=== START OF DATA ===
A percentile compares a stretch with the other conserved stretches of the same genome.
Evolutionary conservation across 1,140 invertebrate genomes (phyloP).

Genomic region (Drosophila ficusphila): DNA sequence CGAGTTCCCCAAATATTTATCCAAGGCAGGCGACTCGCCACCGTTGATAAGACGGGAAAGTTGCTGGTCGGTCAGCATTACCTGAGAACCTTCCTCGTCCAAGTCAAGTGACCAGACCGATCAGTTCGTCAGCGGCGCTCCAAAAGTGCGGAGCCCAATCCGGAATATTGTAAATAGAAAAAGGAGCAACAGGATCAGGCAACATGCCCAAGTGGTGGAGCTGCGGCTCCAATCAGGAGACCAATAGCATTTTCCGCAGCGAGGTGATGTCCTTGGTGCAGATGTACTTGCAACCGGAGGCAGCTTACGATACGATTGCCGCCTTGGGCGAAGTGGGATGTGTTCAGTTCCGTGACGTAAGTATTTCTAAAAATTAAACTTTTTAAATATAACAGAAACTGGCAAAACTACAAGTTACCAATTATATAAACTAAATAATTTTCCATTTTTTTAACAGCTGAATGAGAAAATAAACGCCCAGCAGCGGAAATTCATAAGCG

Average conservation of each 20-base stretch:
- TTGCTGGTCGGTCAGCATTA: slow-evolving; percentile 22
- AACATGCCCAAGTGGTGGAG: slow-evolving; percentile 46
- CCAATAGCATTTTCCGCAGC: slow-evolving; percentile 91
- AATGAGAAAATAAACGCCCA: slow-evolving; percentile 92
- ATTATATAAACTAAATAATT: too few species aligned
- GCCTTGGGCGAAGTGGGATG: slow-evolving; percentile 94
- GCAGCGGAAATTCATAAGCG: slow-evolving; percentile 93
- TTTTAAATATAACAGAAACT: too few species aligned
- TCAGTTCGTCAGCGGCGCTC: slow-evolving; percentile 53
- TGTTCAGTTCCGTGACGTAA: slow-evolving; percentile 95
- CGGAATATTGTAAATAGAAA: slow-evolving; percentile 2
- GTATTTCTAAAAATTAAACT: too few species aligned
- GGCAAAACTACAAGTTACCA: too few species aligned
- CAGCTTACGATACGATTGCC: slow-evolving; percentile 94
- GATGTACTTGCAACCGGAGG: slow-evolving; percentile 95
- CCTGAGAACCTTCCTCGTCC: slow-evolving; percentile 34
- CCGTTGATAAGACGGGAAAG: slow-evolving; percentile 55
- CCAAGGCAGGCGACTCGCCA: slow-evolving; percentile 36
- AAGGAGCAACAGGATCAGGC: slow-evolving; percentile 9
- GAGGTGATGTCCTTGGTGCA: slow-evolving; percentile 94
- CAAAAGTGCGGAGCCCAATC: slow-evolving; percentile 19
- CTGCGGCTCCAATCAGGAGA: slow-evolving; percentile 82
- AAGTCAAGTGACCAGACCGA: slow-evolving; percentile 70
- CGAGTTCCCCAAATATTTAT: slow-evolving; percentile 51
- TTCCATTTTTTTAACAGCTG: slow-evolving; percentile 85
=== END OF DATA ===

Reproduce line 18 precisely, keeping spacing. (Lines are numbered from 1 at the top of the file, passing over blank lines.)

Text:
- CAGCTTACGATACGATTGCC: slow-evolving; percentile 94